Canadian’s inherently are an entrepreneurial people, a report published by Innovation, Science and Economic Development Canada shows that 99.7% of businesses operating in Canada have less than 500 employees. With an astounding 97.9% of those businesses having less than 100 employees in total.
That information sounds extremely promising and on the surface would suggest we have primed for continued growth and prosperity. However, when you couple that with the fact that 37.7% of the population is over the age of 50, it begins to paint a different picture. It begs the question; what happens to all those businesses when the owner wants to retire or moves on?
A survey conducted by the Canadian Federation of Independent Business found that barely 10% of businesses have a defined succession plan in place. The survey also identified the following statistics; 23% said they would simply close their business when it came time to retire, 20% planned to try to sell their business to a third party, 18% expected to transfer it to a family member, 12% expected to sell to a partner or employee and 27% just simply weren’t sure what they’d do.
We’d like to believe that selling a business would be the best option for everyone involved and gives the owner, hopefully, a nice chunk of change for their new life. Most people don’t contemplate succession because they believe it can be dealt with in the future or when the time is right. The biggest misconception is the time required to properly prepare a business for succession, be it selling to a third party, selling to an internal stakeholder or transferring to a family member. In most cases, the succession process begins 3-5 years prior to the completion date. This allows for time to correct potential problematic areas, seek out potential buyers, allow for proper knowledge transfer and adequate time to complete a good deal as opposed to a rushed one.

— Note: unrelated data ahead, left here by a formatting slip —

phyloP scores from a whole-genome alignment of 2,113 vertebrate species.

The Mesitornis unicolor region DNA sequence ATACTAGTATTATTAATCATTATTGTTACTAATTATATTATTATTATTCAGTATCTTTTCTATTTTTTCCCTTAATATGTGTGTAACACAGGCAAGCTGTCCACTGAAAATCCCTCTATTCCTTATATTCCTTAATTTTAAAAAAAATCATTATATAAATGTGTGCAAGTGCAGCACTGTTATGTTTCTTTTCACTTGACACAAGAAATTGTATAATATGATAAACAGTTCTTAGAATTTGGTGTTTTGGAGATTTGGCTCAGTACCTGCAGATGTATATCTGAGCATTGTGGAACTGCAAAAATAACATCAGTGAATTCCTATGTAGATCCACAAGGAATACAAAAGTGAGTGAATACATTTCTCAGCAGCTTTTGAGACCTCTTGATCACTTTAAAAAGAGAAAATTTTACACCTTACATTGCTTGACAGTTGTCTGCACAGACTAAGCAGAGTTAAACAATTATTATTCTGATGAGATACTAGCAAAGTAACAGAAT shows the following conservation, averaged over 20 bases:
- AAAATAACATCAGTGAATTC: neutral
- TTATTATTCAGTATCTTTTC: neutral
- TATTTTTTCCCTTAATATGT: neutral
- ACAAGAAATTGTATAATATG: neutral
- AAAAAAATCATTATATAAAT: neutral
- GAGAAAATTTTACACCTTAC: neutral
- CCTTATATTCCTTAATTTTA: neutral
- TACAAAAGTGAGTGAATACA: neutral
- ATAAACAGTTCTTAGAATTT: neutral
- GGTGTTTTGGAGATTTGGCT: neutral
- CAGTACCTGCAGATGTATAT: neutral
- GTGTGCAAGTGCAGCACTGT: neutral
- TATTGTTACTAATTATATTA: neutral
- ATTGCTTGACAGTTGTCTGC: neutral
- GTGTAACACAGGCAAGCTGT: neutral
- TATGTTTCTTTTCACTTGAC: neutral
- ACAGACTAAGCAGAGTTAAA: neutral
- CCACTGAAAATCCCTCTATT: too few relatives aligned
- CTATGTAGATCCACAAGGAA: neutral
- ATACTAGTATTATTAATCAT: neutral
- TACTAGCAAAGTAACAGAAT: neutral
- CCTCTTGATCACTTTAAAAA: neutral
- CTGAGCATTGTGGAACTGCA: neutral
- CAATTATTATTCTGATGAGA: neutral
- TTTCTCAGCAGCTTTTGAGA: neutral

So, for those who are looking to get a handle on their succession plan, it becomes paramount to begin the process early. Engage the right experts early on or begin having conversations with your advisors (accounts and lawyers) to understand the implications for you and your business. There are also many fantastic experts in local markets that can assist in formalizing a plan and executing it, it may seem like an “additional” cost but the rewards will be in full display when a deal is struck.
We’d like to take this time to highlight that our firm has worked with and continues to work with business owners who are looking for more information or are looking to begin formalizing their succession plan. We start with understanding what your goals are and work closely with you to make those goals a reality.